When Rose Eitmiller found a new house on Sweet Pea Lane in Dewey-Humboldt, Ariz., population 3,613, she felt at home. She was still mourning the death of a daughter whom she always called "Sweetpea," and the place seemed right to her.
But that move in 2004 only brought more heartache for Eitmiller. Four years later, U.S. EPA dug up her front lawn in a successful search for arsenic, and Dewey-Humboldt soon became a Superfund site.
Now the town is one of several locations in the western United States that scientists say could become a major source of airborne arsenic poisoning due to global warming and breakneck human expansion.
"If arsenic's in the air, if all that stuff is in the air, there's really nothing you can do," Eitmiller said. "That's the sad thing, you really can do nothing once you're here, and I've been here going on nine years."
Arsenic ore is present throughout nature, and rainfall gradually washes arsenic particles through the soil into the groundwater, often in small enough amounts that are safe for humans to consume. Sometimes this natural concentration is augmented by man-made arsenic, usually from factories, smelters or mines.
Dewey-Humboldt, nestled in the heart of the Prescott Valley between Phoenix and Flagstaff, has both natural arsenic and deposits of the toxic chemical from a retired mine and a retired smelter. Scientists from the University of Arizona are testing to see how much is getting into the air.
As global warming means rain becomes less frequent in some areas, and soil and rocks dry up, scientists think much of the arsenic that should be leaching into the groundwater will instead be blown into the air.
"Here in Dewey-Humboldt," Eitmiller said, "we're not getting the rain that we used to get."
The expanding dangers of dust
The West is getting dustier. A recent study from the University of Colorado found that dust depositions have dramatically increased in the past 20 years, due to increased aridity, wind transport and human activities.
Clark Lantz, a University of Arizona professor researching arsenic in dust in Dewey-Humboldt, is looking specifically for how dangerous the arsenic in the town's dust might become. By studying the composition of the dust, he's hoping to determine how likely it would be for the arsenic fractions to break away from the dirt particles that they're riding on and create greater exposure and damage to the human body.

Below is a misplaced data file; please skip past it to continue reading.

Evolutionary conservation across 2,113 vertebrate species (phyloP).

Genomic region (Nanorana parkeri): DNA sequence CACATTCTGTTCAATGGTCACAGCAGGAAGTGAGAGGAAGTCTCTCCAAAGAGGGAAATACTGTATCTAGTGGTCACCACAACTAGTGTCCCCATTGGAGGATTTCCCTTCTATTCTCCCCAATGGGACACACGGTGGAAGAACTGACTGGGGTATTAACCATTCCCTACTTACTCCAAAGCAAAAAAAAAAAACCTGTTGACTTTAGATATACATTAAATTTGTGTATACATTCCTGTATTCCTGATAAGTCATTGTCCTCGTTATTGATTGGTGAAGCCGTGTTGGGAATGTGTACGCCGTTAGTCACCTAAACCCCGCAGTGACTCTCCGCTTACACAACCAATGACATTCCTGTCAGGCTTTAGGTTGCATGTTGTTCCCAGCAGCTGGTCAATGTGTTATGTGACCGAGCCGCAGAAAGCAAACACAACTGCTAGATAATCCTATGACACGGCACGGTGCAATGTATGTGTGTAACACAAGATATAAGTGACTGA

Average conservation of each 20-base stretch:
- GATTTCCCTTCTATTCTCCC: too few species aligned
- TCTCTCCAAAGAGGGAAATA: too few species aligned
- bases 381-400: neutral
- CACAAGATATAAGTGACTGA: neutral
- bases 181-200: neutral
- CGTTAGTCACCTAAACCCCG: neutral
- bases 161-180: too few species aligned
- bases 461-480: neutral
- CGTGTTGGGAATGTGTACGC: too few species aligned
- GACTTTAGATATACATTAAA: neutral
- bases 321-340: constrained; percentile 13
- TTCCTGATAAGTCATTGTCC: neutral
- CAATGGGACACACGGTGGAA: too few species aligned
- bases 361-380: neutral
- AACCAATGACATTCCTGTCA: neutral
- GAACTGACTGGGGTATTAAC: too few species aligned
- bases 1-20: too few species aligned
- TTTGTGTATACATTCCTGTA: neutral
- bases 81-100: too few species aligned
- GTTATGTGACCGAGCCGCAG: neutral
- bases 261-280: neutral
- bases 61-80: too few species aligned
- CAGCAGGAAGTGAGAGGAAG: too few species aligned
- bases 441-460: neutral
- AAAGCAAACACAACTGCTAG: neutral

"As climate change occurs, I think there'll be areas where it becomes more arid, and if arsenic is part of the geologic landscape it could potentially become a problem," Lantz said.
Based on his preliminary research, Lantz thinks the highest exposure levels in Dewey-Humboldt are still from water. Airborne arsenic would be an "additional burden," he said. One of the most significant complications he noted was how airborne dust could affect human lungs via inhalation, since arsenic ingested in water only reaches the stomach.
If inhaled particles were small enough, they'd be able to slip through the lining of the lungs and enter the bloodstream.
The health effects from inhaling arsenic are still largely unknown. EPA has classified inorganic, or man-made, arsenic as a human carcinogen. Exposure to arsenic has been strongly linked to problems such as heart disease, hypertension, and bladder and lung cancer.
A recently study by scientists at Texas Tech University also found that safe levels of arsenic and estrogen, when combined, can double the risk of prostate cancer, raising the possibility that even "safe" levels of arsenic could become harmful when combined with other toxins in the environment.
Stirring things up
While the Southwest is getting dustier, it's also attracting more new residents than any other region in the country. Nevada, Arizona and Utah were the three fastest-growing states in the country according to the 2010 census. Scientists think this rapidly swelling human presence is also contributing to the rising dust problem.